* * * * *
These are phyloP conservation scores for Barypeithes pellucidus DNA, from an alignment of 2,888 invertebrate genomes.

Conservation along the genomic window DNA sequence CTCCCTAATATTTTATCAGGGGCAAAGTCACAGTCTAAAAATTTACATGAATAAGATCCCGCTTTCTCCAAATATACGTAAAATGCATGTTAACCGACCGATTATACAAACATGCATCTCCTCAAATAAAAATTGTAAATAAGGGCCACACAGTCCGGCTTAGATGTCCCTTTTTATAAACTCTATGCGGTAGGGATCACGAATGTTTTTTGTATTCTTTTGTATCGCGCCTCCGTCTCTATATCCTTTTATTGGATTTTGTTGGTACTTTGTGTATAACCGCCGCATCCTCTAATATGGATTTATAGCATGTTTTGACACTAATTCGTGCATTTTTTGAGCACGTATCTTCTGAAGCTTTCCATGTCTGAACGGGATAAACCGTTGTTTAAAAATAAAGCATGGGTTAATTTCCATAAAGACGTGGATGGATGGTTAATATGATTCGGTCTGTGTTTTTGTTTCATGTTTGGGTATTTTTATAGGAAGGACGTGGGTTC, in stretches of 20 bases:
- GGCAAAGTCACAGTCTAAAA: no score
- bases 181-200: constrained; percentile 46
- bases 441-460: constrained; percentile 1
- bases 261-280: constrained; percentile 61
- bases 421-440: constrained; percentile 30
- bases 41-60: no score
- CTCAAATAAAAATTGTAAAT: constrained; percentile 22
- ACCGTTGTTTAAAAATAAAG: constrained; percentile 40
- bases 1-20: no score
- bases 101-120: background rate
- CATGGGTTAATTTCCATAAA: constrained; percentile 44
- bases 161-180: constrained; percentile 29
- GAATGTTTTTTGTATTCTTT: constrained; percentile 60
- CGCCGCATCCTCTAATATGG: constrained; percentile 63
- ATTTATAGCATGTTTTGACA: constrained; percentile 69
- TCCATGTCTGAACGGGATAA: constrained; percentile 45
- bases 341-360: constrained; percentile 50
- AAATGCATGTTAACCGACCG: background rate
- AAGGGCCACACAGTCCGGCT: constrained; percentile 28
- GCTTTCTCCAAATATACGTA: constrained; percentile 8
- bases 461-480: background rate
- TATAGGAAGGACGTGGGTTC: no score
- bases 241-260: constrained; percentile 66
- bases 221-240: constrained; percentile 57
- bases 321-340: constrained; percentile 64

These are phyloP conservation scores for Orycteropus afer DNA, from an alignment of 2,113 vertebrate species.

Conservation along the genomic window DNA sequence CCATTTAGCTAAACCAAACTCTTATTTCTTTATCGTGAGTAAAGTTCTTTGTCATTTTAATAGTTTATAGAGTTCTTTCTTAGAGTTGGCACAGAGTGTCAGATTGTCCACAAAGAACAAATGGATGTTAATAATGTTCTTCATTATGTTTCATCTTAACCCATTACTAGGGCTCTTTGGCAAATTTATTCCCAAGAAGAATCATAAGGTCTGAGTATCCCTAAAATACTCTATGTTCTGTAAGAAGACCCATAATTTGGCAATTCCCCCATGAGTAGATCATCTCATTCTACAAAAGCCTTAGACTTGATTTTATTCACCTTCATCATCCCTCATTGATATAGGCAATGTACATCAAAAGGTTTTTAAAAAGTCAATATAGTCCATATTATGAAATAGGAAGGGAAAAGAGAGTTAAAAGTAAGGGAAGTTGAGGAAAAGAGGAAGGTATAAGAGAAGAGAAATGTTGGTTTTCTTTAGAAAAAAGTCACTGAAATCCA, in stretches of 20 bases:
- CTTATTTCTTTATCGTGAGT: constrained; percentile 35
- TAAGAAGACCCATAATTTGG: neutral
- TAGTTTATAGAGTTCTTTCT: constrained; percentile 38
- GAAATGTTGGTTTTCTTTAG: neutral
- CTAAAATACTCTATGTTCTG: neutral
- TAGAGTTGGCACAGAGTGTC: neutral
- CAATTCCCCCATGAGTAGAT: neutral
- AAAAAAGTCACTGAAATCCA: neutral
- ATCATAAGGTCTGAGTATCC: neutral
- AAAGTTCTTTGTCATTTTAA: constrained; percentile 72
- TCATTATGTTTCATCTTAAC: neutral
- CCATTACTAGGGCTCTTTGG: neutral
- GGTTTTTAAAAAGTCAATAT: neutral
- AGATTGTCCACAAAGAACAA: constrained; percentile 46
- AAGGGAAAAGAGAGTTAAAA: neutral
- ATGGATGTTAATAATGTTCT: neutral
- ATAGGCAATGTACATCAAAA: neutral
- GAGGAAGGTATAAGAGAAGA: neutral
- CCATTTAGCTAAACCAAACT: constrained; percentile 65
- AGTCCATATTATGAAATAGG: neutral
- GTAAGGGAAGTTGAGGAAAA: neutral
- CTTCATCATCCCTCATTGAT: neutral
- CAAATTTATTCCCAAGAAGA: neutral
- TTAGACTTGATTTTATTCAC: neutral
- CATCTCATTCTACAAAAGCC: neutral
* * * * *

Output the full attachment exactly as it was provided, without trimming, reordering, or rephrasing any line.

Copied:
These are phyloP conservation scores for Barypeithes pellucidus DNA, from an alignment of 2,888 invertebrate genomes.

Conservation along the genomic window DNA sequence CTCCCTAATATTTTATCAGGGGCAAAGTCACAGTCTAAAAATTTACATGAATAAGATCCCGCTTTCTCCAAATATACGTAAAATGCATGTTAACCGACCGATTATACAAACATGCATCTCCTCAAATAAAAATTGTAAATAAGGGCCACACAGTCCGGCTTAGATGTCCCTTTTTATAAACTCTATGCGGTAGGGATCACGAATGTTTTTTGTATTCTTTTGTATCGCGCCTCCGTCTCTATATCCTTTTATTGGATTTTGTTGGTACTTTGTGTATAACCGCCGCATCCTCTAATATGGATTTATAGCATGTTTTGACACTAATTCGTGCATTTTTTGAGCACGTATCTTCTGAAGCTTTCCATGTCTGAACGGGATAAACCGTTGTTTAAAAATAAAGCATGGGTTAATTTCCATAAAGACGTGGATGGATGGTTAATATGATTCGGTCTGTGTTTTTGTTTCATGTTTGGGTATTTTTATAGGAAGGACGTGGGTTC, in stretches of 20 bases:
- GGCAAAGTCACAGTCTAAAA: no score
- bases 181-200: constrained; percentile 46
- bases 441-460: constrained; percentile 1
- bases 261-280: constrained; percentile 61
- bases 421-440: constrained; percentile 30
- bases 41-60: no score
- CTCAAATAAAAATTGTAAAT: constrained; percentile 22
- ACCGTTGTTTAAAAATAAAG: constrained; percentile 40
- bases 1-20: no score
- bases 101-120: background rate
- CATGGGTTAATTTCCATAAA: constrained; percentile 44
- bases 161-180: constrained; percentile 29
- GAATGTTTTTTGTATTCTTT: constrained; percentile 60
- CGCCGCATCCTCTAATATGG: constrained; percentile 63
- ATTTATAGCATGTTTTGACA: constrained; percentile 69
- TCCATGTCTGAACGGGATAA: constrained; percentile 45
- bases 341-360: constrained; percentile 50
- AAATGCATGTTAACCGACCG: background rate
- AAGGGCCACACAGTCCGGCT: constrained; percentile 28
- GCTTTCTCCAAATATACGTA: constrained; percentile 8
- bases 461-480: background rate
- TATAGGAAGGACGTGGGTTC: no score
- bases 241-260: constrained; percentile 66
- bases 221-240: constrained; percentile 57
- bases 321-340: constrained; percentile 64

These are phyloP conservation scores for Orycteropus afer DNA, from an alignment of 2,113 vertebrate species.

Conservation along the genomic window DNA sequence CCATTTAGCTAAACCAAACTCTTATTTCTTTATCGTGAGTAAAGTTCTTTGTCATTTTAATAGTTTATAGAGTTCTTTCTTAGAGTTGGCACAGAGTGTCAGATTGTCCACAAAGAACAAATGGATGTTAATAATGTTCTTCATTATGTTTCATCTTAACCCATTACTAGGGCTCTTTGGCAAATTTATTCCCAAGAAGAATCATAAGGTCTGAGTATCCCTAAAATACTCTATGTTCTGTAAGAAGACCCATAATTTGGCAATTCCCCCATGAGTAGATCATCTCATTCTACAAAAGCCTTAGACTTGATTTTATTCACCTTCATCATCCCTCATTGATATAGGCAATGTACATCAAAAGGTTTTTAAAAAGTCAATATAGTCCATATTATGAAATAGGAAGGGAAAAGAGAGTTAAAAGTAAGGGAAGTTGAGGAAAAGAGGAAGGTATAAGAGAAGAGAAATGTTGGTTTTCTTTAGAAAAAAGTCACTGAAATCCA, in stretches of 20 bases:
- CTTATTTCTTTATCGTGAGT: constrained; percentile 35
- TAAGAAGACCCATAATTTGG: neutral
- TAGTTTATAGAGTTCTTTCT: constrained; percentile 38
- GAAATGTTGGTTTTCTTTAG: neutral
- CTAAAATACTCTATGTTCTG: neutral
- TAGAGTTGGCACAGAGTGTC: neutral
- CAATTCCCCCATGAGTAGAT: neutral
- AAAAAAGTCACTGAAATCCA: neutral
- ATCATAAGGTCTGAGTATCC: neutral
- AAAGTTCTTTGTCATTTTAA: constrained; percentile 72
- TCATTATGTTTCATCTTAAC: neutral
- CCATTACTAGGGCTCTTTGG: neutral
- GGTTTTTAAAAAGTCAATAT: neutral
- AGATTGTCCACAAAGAACAA: constrained; percentile 46
- AAGGGAAAAGAGAGTTAAAA: neutral
- ATGGATGTTAATAATGTTCT: neutral
- ATAGGCAATGTACATCAAAA: neutral
- GAGGAAGGTATAAGAGAAGA: neutral
- CCATTTAGCTAAACCAAACT: constrained; percentile 65
- AGTCCATATTATGAAATAGG: neutral
- GTAAGGGAAGTTGAGGAAAA: neutral
- CTTCATCATCCCTCATTGAT: neutral
- CAAATTTATTCCCAAGAAGA: neutral
- TTAGACTTGATTTTATTCAC: neutral
- CATCTCATTCTACAAAAGCC: neutral